Harry Reid Lectures Republicans on the Importance of Giving Answers
Harry Reid's most recent blog post: "Republican Leadership Owes the American People Answers."
That's from six days ago, so it's well before what happened today, when he hung up on an AP reporter who was investigating his failure to disclose a 1.1 million dollar land sale in his financial reports. In all fairness, maybe he changed his mind on the importance of answering questions between last Friday and today.
On a side note, I really like this line from Reid's blog:
"What is needed is for Republican leaders to testify under oath about what they knew, when they knew it, and why they didn't properly act."
I like that loaded question. "Mr. Hastert, why didn't you act properly? Remember, you're under oath." I also like that Reid is demanding that Republicans testify under oath, while House Minority Leader Nancy Pelosi refuses to testify under oath on the exact same scandal.
Back to the 1.1 million dollars:
"Reid did not disclose to Congress an earlier sale in which he transferred his land to a company created by a friend and took a financial stake in that company, according to records and interviews."
Someone on his blog is defending Reid by saying it's a simple accounting error (listing the property as a personal asset rather than one held by a dummy company), but Reid had an obligation to divulge his interest in said company (actually an LLC, for those of you who care about the specifics).
"_The deal began in 1998 when Reid bought undeveloped residential property on Las Vegas' booming outskirts for about $400,000. Reid bought one lot outright, and a second parcel jointly with Brown. One of the sellers was a developer who was benefiting from a government land swap that Reid supported. The seller never talked to Reid.
"_In 2001, Reid sold the land for the same price to a limited liability corporation created by Brown. The senator didn't disclose the sale on his annual public ethics report or tell Congress he had any stake in Brown's company. He continued to report to Congress that he personally owned the land.
"_After getting local officials to rezone the property for a shopping center, Brown's company sold the land in 2004 to other developers and Reid took $1.1 million of the proceeds, nearly tripling the senator's investment. Reid reported it to Congress as a personal land sale."
Making a false report to Congress, and failing to disclose an interest in your buddy's company? Hmm, that doesn't sound good.
"'Everything I did was transparent,' Reid said. 'I paid all the taxes. Everything is fully disclosed to the ethics committee and everyone else. As I said, if there is some technical change that the ethics committee wants, I'll be happy to do that.'"
Will you testify about it under oath? Just curious. As far as transparency goes, I wonder if the local officials who approved the zoning changes knew about Reid's interest. Just something that, say, a reporter might wonder about, assuming he didn't get hung up on before asking the question.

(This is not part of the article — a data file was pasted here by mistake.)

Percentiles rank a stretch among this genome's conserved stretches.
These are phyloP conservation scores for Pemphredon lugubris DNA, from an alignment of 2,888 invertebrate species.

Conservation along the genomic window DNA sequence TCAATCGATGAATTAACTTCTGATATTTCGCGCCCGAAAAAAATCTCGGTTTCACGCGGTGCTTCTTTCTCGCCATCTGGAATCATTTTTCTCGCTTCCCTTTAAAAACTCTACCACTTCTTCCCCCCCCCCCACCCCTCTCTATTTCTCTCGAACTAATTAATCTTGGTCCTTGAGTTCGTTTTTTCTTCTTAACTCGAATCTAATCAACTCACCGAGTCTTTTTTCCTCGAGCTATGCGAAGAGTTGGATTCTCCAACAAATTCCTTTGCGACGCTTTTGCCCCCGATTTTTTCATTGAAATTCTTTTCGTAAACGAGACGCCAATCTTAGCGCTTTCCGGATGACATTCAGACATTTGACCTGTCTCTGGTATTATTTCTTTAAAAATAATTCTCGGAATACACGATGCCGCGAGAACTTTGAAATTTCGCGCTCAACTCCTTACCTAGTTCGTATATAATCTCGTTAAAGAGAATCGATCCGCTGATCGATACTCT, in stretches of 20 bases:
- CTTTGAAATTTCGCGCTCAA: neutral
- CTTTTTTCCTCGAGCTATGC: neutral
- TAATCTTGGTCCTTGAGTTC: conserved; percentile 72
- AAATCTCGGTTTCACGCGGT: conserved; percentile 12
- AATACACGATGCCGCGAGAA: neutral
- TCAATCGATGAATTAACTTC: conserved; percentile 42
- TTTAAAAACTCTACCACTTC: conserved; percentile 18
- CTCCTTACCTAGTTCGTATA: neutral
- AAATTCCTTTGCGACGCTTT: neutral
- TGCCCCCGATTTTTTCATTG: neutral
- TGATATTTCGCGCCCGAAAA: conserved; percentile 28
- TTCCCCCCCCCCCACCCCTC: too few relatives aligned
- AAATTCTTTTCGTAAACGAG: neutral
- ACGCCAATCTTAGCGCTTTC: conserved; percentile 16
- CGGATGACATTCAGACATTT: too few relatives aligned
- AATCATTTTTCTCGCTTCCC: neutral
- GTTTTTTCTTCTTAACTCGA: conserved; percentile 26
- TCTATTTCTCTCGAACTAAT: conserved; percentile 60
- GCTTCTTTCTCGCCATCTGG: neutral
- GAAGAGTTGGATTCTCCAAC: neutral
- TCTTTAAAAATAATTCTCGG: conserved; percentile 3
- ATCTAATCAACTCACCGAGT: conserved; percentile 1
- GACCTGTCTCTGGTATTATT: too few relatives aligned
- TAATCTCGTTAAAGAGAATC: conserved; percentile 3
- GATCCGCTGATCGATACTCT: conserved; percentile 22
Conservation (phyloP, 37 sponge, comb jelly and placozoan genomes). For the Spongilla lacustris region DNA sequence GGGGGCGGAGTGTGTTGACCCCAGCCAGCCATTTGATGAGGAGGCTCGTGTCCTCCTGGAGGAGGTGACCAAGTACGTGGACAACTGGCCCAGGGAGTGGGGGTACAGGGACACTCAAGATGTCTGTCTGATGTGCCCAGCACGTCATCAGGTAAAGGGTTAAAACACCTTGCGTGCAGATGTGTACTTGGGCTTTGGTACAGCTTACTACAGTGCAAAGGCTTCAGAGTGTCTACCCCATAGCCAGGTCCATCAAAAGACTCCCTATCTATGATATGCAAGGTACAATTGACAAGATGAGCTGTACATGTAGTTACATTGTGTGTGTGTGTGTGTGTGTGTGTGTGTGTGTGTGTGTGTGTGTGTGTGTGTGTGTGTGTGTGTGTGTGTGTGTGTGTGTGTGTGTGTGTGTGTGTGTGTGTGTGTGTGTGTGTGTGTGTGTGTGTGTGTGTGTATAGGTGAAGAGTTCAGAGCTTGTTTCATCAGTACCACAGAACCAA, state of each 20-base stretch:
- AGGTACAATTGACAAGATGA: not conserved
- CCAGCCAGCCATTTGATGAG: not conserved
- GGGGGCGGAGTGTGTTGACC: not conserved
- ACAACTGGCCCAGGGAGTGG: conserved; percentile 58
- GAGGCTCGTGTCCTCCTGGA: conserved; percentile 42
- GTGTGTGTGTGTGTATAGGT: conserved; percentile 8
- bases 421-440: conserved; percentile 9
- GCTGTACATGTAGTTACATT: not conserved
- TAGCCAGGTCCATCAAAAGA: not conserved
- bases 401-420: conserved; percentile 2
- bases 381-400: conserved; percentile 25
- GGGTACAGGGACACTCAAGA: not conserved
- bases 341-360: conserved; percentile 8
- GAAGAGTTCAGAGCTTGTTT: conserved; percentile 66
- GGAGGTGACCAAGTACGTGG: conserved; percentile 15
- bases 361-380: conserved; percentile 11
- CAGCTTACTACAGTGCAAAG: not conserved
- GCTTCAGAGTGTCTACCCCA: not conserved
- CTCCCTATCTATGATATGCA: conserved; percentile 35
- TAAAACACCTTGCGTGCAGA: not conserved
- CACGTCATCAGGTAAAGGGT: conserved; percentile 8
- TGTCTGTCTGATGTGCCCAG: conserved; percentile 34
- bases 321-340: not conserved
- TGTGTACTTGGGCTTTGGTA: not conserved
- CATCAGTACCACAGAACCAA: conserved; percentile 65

"They also said they have no documents proving Reid's stake in the company because it was an informal understanding between friends."
No documents reflecting an ownership interest in a piece of property initially worth $400,000.00, and later sold for $1.1 million? If that's true, it's far more damning, because it proves he's borderline mentally retarded.
"Kent Cooper, a former Federal Election Commission official who oversaw government disclosure reports for federal candidates for two decades, said Reid's failure to report the 2001 sale and his ties to Brown's company violated Senate rules.
"'This is very, very clear,' Cooper said. 'Whether you make a profit or a loss you've got to put that transaction down so the public, voters, can see exactly what kind of money is moving to or from a member of Congress.'"
Hey, no harm, no foul, right?
Jack M. has a long post at Ace's on the fact that the leaker here is a former Reid staffer, and he speculates about the implications. Interesting reading.
Clarification: I actually doubt there's very little substance to this story. I see no evidence that the land transfer to the LLC and the payout were illegal or unethical. The most that can be said is speculation about improper influence in the zoning, but as I said, that would just be speculation. The fact that Reid screwed up his disclosure statements may reflect either genuine impropiety or a simple mistake, without much evidence suggesting it's more likely to be impropriety. His violation of the ethics rules is more technical than substantive, indicating little more than a too-casual attitude towards reporting.
My real criticism of Reid is two-fold: first, he demands that Republicans give answers but feels free to hang up on reporters. Second, opportunistic gasbag that Reid has become, there is no doubt in my mind that if this were a story about a Republican, he would be making the same charges I made above.
Also, he's a nose-picker, as indicated in the photo that was in no way photoshopped.